They both turned and stared at the receptionist. Francesca was sitting alone at the table. She looked concave, thought Kiki, like a parenthesis. Her shoulders were hunched, her stomach scooped. Kiki sighed. Then she sat down on the empty chair next to her.

"I guess you don't like to dance," yelled Kiki.

Francesca startled. She sat up straighter and smoothed her hair with her hand. The girl had slathered on pancake makeup. Her face had an orange tint. "I'm a little under the weather," said Francesca.

Kiki pivoted her neck and looked at Ira. He was flirting with one of Tina's friends, whatshername, someone starting law school. He had positioned himself inches from her cleavage. "I guess he's trying to be a good host," said Kiki in her most chipper voice.

"Host my ass," said Francesca.

Kiki glanced across the room at Tina, Carlton, anything.

"We've been trying to get pregnant," said Francesca. "Only instead of a fetus I've been incubating an ovarian mass."

She started crying. Jesus, thought Kiki, remind me not to invite this girl to another party. Then she glanced at her daughter. Tina was laughing, her laughter skipping like pebbles, her smile filling the room. Kiki put her hand over Francesca's. Heartache is never graded on a curve. "Are you going to be okay?"

"They say it's not cancer," said Francesca. "But I may never have a baby. It'll be a miracle if I'll ever be a mom."

Once again a room tunneled in. "Giving birth to a child doesn't define you," said Kiki.

Francesca blew her nose with a napkin. "I know I'll be okay. It's Ira. Ira likes bright shiny pennies." She pointed to the Tina's friends on the dance floor. "They're bright shiny pennies. I've become a dented can." Kiki scooted her chair closer and gripped the girl's chin. "Being someone's girlfriend or someone's wife doesn't define you either." Like she did with her students, she waited a few seconds for the information to sink it. Then she bent over and kissed the receptionist's cheek. "You'll be fine, Francesca. We're tougher than we think."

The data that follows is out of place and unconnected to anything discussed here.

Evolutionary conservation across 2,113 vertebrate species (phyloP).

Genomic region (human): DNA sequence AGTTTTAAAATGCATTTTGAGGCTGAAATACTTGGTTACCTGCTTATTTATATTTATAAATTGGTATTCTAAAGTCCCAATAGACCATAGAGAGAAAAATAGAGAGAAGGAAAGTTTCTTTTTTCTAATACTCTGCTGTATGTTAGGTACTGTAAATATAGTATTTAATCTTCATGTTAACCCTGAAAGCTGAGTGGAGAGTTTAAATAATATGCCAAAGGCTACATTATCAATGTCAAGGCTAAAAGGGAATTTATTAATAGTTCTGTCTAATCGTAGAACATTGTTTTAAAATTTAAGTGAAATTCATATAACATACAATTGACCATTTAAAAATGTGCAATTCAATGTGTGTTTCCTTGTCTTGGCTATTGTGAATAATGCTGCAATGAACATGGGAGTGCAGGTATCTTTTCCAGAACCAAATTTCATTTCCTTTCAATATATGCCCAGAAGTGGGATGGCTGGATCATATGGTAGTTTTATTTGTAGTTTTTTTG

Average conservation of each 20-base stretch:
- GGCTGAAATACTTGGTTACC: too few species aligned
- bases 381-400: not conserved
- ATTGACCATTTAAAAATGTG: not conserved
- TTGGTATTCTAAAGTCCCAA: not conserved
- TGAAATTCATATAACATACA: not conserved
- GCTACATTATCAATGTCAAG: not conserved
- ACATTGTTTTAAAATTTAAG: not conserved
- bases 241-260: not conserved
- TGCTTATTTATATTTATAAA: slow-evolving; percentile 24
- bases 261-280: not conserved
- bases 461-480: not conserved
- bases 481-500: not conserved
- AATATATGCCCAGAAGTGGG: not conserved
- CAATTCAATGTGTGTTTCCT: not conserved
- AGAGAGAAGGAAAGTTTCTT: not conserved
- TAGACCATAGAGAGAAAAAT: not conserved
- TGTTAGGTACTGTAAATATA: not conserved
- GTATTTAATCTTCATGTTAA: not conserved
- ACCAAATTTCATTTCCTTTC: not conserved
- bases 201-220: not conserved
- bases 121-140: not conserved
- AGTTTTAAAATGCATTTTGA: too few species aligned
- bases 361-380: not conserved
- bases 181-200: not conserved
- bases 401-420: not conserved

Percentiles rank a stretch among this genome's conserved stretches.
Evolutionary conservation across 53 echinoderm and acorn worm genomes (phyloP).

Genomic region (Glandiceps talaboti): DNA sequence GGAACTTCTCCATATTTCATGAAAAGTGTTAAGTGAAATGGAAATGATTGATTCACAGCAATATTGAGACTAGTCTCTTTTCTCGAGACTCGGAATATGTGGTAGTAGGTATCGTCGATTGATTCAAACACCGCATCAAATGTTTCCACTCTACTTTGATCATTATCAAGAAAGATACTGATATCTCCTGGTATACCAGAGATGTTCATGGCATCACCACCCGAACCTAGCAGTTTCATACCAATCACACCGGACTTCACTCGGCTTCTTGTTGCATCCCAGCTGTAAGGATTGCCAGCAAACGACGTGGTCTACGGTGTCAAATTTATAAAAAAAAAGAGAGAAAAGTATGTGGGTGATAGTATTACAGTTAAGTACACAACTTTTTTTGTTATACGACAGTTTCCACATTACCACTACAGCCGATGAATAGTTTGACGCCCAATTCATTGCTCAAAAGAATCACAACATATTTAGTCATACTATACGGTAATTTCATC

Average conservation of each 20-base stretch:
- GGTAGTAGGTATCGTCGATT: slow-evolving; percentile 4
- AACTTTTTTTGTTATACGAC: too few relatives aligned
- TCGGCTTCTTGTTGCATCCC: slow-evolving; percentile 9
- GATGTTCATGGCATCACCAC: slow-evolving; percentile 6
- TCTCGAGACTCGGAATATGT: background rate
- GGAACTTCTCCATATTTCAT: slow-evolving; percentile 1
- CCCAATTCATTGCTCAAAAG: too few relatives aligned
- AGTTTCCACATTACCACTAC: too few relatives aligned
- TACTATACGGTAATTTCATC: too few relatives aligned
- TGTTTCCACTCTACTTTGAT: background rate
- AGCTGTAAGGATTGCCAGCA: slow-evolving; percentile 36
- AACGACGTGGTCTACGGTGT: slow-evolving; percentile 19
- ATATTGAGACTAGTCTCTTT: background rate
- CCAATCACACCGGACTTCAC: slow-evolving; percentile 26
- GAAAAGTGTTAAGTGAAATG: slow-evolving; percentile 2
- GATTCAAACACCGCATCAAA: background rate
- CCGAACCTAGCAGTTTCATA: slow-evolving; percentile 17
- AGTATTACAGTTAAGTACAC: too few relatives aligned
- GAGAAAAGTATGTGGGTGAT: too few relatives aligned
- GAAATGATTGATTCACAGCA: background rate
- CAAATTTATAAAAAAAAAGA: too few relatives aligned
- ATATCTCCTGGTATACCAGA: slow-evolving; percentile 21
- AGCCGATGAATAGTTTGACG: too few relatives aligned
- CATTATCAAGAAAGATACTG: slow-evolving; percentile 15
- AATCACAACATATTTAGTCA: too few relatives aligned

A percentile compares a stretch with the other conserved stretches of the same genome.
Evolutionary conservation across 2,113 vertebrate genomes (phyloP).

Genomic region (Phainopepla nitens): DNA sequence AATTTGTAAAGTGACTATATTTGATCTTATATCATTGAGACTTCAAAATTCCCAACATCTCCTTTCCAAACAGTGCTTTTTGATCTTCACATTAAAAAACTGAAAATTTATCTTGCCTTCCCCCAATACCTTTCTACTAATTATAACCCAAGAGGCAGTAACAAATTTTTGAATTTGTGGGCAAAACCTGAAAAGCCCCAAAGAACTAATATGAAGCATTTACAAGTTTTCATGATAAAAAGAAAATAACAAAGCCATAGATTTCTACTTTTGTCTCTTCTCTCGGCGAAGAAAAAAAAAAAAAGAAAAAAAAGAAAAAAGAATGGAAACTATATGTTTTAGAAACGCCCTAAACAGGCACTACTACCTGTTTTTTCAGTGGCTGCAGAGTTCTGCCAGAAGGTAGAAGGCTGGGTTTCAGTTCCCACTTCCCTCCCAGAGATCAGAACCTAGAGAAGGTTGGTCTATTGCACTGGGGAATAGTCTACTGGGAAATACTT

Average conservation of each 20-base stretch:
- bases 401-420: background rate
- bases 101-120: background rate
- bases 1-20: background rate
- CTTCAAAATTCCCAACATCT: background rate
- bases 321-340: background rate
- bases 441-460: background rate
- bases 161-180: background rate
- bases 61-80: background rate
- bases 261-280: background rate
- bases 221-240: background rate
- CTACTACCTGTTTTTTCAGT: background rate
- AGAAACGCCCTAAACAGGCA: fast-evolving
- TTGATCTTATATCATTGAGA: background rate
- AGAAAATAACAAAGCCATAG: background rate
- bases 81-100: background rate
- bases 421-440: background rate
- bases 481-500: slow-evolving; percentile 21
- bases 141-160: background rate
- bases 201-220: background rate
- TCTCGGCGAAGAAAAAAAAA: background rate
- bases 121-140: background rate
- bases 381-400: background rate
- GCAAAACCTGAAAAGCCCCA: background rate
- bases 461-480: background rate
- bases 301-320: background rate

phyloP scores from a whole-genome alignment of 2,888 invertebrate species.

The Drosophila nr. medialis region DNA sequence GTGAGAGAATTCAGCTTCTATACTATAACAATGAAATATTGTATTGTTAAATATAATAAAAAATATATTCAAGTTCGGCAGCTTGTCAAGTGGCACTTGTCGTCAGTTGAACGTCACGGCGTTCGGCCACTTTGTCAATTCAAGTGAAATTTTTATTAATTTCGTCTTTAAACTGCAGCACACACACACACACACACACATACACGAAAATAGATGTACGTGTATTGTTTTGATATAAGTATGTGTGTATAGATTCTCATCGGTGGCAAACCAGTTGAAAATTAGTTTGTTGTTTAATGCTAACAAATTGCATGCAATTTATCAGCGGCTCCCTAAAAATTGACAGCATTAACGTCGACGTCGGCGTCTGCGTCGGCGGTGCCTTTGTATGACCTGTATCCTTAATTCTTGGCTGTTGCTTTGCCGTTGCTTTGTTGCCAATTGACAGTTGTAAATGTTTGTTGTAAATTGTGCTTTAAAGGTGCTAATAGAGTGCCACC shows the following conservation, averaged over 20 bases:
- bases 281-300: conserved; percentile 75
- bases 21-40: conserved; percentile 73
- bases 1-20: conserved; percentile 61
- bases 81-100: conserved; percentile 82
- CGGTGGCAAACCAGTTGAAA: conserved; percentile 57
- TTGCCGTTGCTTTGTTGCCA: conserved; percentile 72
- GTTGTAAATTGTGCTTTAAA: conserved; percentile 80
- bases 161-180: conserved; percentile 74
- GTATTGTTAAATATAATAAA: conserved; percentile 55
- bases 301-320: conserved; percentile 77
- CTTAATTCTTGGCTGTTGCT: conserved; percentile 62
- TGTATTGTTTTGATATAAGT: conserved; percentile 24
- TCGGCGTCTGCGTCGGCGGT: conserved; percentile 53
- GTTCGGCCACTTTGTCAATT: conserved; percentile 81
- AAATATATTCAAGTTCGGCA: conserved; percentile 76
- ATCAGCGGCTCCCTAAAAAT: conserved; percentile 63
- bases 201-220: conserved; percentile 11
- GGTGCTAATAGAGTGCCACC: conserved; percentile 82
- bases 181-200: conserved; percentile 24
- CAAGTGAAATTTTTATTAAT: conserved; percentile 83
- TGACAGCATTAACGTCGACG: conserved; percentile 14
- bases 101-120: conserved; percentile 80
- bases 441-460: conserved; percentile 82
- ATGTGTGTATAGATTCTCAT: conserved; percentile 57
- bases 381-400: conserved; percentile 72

Hours later, Carlton drove her home. They had survived the evening. Tina seemed happy. The party was a success. Her friend, of course, couldn't resist offering a recap of the night's events.

"You realize, don't you, that Ira's been botoxed. The man can't even manage a grin, for God's sake. His mouth muscles are frozen."

"I know," said Kiki. "I know."

"Tina has a crush on that cute one with the wavy hair. Did you notice? The one who danced like he had Parkinson's."

"I know," said Kiki. "I know."

"And that Francesca, poor thing, with her Halloween makeup and the sad sack of a dress. Someone needs to start reading Cosmo, I can tell you that!"

She watched his brake lights disappear after he dropped her off. Then she opened the front door and headed for the kitchen. Kiki poured herself a glass of wine, sat down at the table and thumbed her calendar. She had gotten it for free in the mail. On each page were pictures of kittens and advertisements from local stores. Her fingers skimmed over the days and weeks. She knew her daughter would be home soon. There would be presents to unwrap, leftover cake to eat, gossip to share. I'll give Ira one month, thought Kiki. One month tops.

Pen in hand, she marshaled her courage and set her sights on doing the right thing. She put on her reading glasses. Then slowly she filled out the white box. Call Francesca, she wrote. Francesca will need to be called.

Marlene Olin's short stories have been published or are forthcoming in over sixty journals including The Massachusetts Review, The Water-Stone Review, upstreet Magazine, Steam Ticket, Vine Leaves, Poetica, and Crack the Spine. She is also the winner of the 2015 Rick DeMarinis Short Fiction Award and a Best of the Net nominee.